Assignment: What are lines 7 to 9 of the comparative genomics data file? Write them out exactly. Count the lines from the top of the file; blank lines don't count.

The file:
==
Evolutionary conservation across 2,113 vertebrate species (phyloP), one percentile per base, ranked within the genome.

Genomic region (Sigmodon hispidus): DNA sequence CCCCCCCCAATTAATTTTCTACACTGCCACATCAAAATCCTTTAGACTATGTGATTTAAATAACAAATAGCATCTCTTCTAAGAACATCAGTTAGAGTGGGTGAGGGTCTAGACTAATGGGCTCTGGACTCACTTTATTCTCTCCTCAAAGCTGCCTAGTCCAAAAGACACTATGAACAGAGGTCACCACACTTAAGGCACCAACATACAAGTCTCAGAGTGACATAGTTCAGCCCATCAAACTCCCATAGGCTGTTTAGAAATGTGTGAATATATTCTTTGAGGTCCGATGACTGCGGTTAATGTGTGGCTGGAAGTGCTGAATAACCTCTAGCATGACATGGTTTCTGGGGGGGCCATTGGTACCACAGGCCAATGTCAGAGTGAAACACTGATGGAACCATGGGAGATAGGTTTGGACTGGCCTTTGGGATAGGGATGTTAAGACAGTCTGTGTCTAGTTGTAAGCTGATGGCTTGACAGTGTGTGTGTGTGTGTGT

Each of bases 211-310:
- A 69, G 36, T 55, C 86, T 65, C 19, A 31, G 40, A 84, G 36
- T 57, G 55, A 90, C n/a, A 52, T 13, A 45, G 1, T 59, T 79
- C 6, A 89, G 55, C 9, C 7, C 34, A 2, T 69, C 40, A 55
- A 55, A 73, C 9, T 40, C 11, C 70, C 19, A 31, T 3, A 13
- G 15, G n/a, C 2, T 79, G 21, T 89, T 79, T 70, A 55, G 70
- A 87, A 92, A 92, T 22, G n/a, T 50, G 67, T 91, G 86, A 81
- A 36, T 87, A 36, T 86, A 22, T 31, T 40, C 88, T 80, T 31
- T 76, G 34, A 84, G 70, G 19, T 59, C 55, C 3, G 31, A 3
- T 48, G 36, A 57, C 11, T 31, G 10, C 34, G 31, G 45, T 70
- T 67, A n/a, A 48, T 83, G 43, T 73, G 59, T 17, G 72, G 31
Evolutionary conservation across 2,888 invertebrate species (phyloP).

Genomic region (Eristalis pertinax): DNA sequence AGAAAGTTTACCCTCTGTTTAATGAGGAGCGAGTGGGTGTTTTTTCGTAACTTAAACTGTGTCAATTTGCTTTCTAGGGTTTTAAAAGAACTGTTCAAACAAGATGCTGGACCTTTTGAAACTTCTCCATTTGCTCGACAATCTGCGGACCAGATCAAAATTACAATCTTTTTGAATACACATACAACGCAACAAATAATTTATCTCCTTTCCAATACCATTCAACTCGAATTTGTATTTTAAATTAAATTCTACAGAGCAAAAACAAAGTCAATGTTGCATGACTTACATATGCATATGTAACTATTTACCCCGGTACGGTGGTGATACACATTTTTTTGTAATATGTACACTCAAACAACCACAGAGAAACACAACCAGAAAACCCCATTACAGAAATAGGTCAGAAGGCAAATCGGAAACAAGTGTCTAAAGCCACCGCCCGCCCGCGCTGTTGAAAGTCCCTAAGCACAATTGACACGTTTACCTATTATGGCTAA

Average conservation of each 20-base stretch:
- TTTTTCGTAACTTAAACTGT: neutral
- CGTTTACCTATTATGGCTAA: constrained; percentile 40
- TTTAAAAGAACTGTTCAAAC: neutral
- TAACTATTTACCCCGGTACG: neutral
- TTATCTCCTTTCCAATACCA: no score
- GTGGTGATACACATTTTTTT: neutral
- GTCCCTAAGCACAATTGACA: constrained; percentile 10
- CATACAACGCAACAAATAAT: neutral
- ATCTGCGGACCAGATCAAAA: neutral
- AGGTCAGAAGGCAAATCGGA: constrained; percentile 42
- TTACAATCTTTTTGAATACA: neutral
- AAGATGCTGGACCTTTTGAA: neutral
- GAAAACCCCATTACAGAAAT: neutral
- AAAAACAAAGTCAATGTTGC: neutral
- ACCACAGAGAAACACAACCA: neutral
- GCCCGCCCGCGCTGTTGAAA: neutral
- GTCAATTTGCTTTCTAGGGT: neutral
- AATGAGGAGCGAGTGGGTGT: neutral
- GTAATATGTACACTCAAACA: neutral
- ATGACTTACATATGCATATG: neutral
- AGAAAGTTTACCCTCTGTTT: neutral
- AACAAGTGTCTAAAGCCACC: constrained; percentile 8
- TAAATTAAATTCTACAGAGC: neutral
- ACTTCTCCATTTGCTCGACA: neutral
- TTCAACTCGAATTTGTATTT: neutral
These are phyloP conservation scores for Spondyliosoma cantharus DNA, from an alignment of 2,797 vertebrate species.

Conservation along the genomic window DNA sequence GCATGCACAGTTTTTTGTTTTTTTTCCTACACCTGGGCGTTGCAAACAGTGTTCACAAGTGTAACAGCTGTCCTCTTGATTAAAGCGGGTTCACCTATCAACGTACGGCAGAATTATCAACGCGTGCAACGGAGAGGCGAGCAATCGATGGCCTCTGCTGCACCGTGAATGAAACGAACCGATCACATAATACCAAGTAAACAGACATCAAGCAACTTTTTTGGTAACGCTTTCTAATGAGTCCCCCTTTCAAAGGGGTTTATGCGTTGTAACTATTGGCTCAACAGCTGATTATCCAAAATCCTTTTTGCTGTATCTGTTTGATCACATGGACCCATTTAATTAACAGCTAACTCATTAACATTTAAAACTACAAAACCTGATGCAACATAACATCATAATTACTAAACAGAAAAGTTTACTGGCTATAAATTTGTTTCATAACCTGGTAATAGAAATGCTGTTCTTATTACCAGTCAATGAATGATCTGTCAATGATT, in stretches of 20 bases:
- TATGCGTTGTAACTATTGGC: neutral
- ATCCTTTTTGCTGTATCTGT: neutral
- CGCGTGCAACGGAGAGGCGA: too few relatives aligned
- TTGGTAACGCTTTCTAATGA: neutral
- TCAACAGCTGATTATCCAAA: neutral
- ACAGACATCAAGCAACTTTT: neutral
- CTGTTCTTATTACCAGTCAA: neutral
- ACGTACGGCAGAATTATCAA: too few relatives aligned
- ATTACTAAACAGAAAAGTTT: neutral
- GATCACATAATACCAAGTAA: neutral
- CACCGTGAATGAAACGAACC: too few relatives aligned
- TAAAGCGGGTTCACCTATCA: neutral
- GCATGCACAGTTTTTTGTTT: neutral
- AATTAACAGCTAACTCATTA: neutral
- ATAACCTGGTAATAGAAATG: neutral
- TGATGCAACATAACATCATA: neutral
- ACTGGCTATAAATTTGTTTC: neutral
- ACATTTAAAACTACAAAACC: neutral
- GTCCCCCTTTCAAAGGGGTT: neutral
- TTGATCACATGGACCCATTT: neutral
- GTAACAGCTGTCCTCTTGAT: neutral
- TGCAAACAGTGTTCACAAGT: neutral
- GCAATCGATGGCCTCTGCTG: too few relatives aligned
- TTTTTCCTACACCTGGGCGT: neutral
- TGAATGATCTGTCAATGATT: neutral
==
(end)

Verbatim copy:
- A 55, A 73, C 9, T 40, C 11, C 70, C 19, A 31, T 3, A 13
- G 15, G n/a, C 2, T 79, G 21, T 89, T 79, T 70, A 55, G 70
- A 87, A 92, A 92, T 22, G n/a, T 50, G 67, T 91, G 86, A 81